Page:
The must-knows about signing a National Letter of Intent (NLI) for college soccer
By Adam Schwager
SoccerWire Staff Writer
For youth soccer players attempting to play in college, signing a National Letter of Intent (NLI) marks the conclusion of their recruiting process. While some players may verbally commit months or years prior, signing an NLI makes the decision binding, and officially closes recruitment for that player.
While many understand that signing an NLI binds a recruit to their future school, it’s important for potential recruits (and their parents) to fully understand the terms of signing a National Letter of Intent and how those terms are enforced.
What is a National Letter of Intent?
Founded in 1964, the National Letter of Intent program was formed by seven conferences along with eight independent institutions to help add security to the recruiting process. Encompassing 652 Division I and Division II institutions today, the NLI program is now run by the NCAA while being oversought by the Collegiate Commissioners Association.
Aside from preventing all other NLI member schools from contacting an athlete, signing a NLI binds the academic institution to give at least one academic year (two semesters or three quarters) of athletic financial aid. In exchange for the guarantee from the school, the signed athlete binds themselves to attending said institution full-time for at least one academic year. The benefits for both sides are immense, as NLIs help institutions know that their recruits will follow through with attending their school, while the athlete locks in their amount of financial aid for at least the first year.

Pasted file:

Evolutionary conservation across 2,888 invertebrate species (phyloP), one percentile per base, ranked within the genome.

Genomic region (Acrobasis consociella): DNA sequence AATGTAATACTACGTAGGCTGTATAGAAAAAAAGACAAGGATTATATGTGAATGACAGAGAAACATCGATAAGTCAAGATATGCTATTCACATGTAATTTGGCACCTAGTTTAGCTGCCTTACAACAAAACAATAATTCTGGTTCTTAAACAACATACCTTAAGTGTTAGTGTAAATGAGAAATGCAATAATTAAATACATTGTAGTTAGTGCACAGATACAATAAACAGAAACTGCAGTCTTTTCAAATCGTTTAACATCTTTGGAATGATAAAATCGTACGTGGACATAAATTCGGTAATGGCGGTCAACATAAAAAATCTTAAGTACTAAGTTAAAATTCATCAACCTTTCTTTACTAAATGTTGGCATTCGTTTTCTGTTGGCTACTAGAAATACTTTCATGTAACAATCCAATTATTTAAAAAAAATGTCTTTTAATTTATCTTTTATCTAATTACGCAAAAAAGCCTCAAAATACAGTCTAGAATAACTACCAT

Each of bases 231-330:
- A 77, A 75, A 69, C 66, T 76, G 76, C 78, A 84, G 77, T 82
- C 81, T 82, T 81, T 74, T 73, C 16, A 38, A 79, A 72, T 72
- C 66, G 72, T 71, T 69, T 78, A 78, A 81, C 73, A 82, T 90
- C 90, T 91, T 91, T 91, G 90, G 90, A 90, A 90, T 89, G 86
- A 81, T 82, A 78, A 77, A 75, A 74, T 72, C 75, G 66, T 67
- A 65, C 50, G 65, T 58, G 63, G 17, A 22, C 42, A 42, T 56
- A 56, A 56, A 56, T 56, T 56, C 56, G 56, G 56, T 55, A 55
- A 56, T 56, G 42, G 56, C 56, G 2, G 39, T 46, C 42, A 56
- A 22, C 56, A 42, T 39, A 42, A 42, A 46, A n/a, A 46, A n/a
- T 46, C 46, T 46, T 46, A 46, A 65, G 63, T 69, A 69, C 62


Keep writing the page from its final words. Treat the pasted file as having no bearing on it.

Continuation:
While the timetable varies from sport to sport, both men’s and women’s soccer players are eligible to sign their National Letter of Intent in early November of their senior year (November 10th, 2021 for those signing this upcoming year). For soccer, the signing period stays open until August 1 of the following year, just over a month before the start of the upcoming season. All NLIs must be submitted remotely and never hand-delivered by any representative of the institution. These days, most NLIs are sent to families and sent back to schools via email.
How binding is a signed NLI?
Recruits should be very sure of their decision before signing an NLI agreement. This includes making sure the amount of aid offered in the contract matches the amount that the student and their family feels comfortable with. Due to the binding financial aspects of the NLI, parents/guardians are required to co-sign an NLI for all prospective athletes under the age of 21.
Once an NLI is signed and filed with the institution’s conference office, the NLI binds the player and institution to the contract with very limited exceptions. Firstly, the NLI becomes nullified if the signing institution does not admit the student despite the student completing all their application materials. Simple failure to apply for the institution does not count as an admission rejection, therefore student-athletes will still be held to the NLI. An NLI is also voided if the student is no longer eligible to compete in the NCAA or for their institution—for reasons academic or otherwise.